Looking ahead: employer activism in health reform 2.0
The activist agenda for employers likely to take center stage in 2014-2015 will include five additional elements:
Increased Lobbying for Public Health Improvements: Some employers are hiring lobbyists or engaging legislators to address social issues that impact costs and access to health care services. Examples—
Helmet laws (13 states have laws, taxpayers pay 63% of the $1.3 million price tag for each accident).
Improved coordination care between public health programs and the local providers
Improvements in school health clinic programs so reduce employee absenteeism when students are sent home
Increased Provider Penalties in Value based purchasing Programs: for 2014: the over/under for hospital payments will be +/-1.25%; 1231 will see an increase; 1451 will be penalized. Employers want tougher penalties, and expansion of the program to physicians and outpatient facilities. They see patient centered medical homes, bundled payments, accountable care organizations as steps in the right direction, provided penalties for poor performers are stiffened, and the upside for the best performers increased volume trading for lower unit costs.
Increased use of Direct Contracting, Reference Pricing and Price Transparency: employers are keen to exploit the wide variance in unit costs (Ex: prices for a three day hospital stay, surgeons fees for certain procedures, et al) as a basis for direct contracting with certain provider organizations willing to accept bundled payments and performance risk. Loews, Wal-Mart and others have announced their plans to channel high cost spine and heart surgeries to a handful of providers.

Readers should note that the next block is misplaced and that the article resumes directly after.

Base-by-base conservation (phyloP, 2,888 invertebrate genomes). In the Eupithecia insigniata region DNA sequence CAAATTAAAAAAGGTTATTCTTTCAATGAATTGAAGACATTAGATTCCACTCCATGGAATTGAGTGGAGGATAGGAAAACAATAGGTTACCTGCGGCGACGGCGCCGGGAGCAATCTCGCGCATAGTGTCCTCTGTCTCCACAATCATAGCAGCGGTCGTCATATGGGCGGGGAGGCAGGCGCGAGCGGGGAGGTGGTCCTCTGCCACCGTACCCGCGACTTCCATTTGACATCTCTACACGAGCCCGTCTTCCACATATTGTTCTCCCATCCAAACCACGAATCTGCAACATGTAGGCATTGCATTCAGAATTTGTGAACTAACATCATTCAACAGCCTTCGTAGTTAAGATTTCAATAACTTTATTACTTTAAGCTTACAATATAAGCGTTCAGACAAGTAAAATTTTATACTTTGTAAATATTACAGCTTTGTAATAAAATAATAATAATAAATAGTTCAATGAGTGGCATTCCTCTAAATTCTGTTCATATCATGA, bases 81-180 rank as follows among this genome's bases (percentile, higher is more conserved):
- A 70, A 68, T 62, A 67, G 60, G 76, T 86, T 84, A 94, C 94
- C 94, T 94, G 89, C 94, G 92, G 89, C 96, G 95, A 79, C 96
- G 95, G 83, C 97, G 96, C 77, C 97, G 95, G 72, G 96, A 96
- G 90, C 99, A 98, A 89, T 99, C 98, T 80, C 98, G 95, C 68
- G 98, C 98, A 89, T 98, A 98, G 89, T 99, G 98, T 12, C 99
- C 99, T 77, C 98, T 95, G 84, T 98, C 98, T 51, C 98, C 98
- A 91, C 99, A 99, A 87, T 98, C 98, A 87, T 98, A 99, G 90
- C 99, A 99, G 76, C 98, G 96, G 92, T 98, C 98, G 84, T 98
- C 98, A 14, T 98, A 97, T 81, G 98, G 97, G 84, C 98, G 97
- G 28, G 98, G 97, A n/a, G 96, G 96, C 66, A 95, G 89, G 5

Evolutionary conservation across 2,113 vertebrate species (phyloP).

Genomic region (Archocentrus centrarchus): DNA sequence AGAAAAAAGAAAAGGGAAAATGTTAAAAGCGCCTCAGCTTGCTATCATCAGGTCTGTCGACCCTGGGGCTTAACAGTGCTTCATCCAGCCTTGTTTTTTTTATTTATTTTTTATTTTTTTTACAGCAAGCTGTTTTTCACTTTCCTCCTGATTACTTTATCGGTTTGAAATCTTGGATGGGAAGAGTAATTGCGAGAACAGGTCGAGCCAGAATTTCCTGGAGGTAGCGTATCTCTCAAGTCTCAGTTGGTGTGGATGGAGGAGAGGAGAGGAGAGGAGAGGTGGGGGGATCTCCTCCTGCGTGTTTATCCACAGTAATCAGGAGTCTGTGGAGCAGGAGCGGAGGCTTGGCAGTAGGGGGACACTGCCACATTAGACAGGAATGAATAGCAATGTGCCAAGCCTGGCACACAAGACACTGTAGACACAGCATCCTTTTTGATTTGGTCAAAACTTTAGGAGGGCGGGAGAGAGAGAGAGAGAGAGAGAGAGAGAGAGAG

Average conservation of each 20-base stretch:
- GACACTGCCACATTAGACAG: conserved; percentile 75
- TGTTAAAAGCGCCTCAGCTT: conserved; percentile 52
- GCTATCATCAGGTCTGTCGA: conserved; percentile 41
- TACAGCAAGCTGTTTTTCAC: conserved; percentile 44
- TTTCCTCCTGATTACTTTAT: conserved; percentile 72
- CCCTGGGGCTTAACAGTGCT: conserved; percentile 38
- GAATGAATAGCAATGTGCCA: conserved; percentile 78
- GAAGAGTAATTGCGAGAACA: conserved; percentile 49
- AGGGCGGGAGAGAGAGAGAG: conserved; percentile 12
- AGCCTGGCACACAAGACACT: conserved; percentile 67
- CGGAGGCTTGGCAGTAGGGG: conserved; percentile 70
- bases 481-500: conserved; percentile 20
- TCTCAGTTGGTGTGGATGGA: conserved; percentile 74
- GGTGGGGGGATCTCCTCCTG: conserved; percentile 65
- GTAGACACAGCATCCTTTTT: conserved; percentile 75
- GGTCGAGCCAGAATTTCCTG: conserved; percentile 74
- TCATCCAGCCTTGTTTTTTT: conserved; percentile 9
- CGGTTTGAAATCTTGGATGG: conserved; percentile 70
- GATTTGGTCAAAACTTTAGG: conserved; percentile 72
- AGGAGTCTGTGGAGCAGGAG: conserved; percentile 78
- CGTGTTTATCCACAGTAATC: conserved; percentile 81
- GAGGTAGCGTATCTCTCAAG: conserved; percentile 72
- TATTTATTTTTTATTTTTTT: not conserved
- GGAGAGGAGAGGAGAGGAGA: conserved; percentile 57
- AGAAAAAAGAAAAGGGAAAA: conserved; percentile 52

Increased Activism around Unnecessary Utilization and Fraud: A handful of employers are combing through clinical data to assess how much of their utilization (tests, procedures and drugs) is unsupported by medical necessity (evidence). And employers believe there’s close correlation between fraudulent activity by providers and incentives that reward volume.
Increased Pressure on Insurance Plans to Provide Value: PPO premiums range from $437 in Kansas to $819 in Wyoming. The range is widest comparing the 5 most expensive states: (WY, AL, DE, MS, GA) to the least (KS, UT, OK, TN, NE). Employers, especially those not self-insured, want greater value from their health insurance premiums, and they’re miffed by the impressive profits posted in the sector–+47% last year per Morningstar. Employers want improved provider efficiency and effectiveness, access to their clinical and administrative data, and insight from their plans around new ways to reduce costs while enhancing quality and safety.
Employers are worried about health costs. They are frustrated. Most do not readily understand the correlations between costs and quality, or the concepts of inappropriate variation in diagnosing and treatment. But they’re ready to take control of these issues, believing their health costs are likely return to 6% annual increases.
Employers that provide health insurance coverage provide the operating margins that fund the technologies, facilities and staffing we use. They suspect the Affordable Care Act will increase costs and they are discontent that insurers and providers are non-responsive to their needs.
That’s about to change, and the impact of accelerated employer activism will ripple through the U.S. health system. Game on.
Very interesting set of trends outlined here. Why on earth is the type so light? It comes as if through a fog.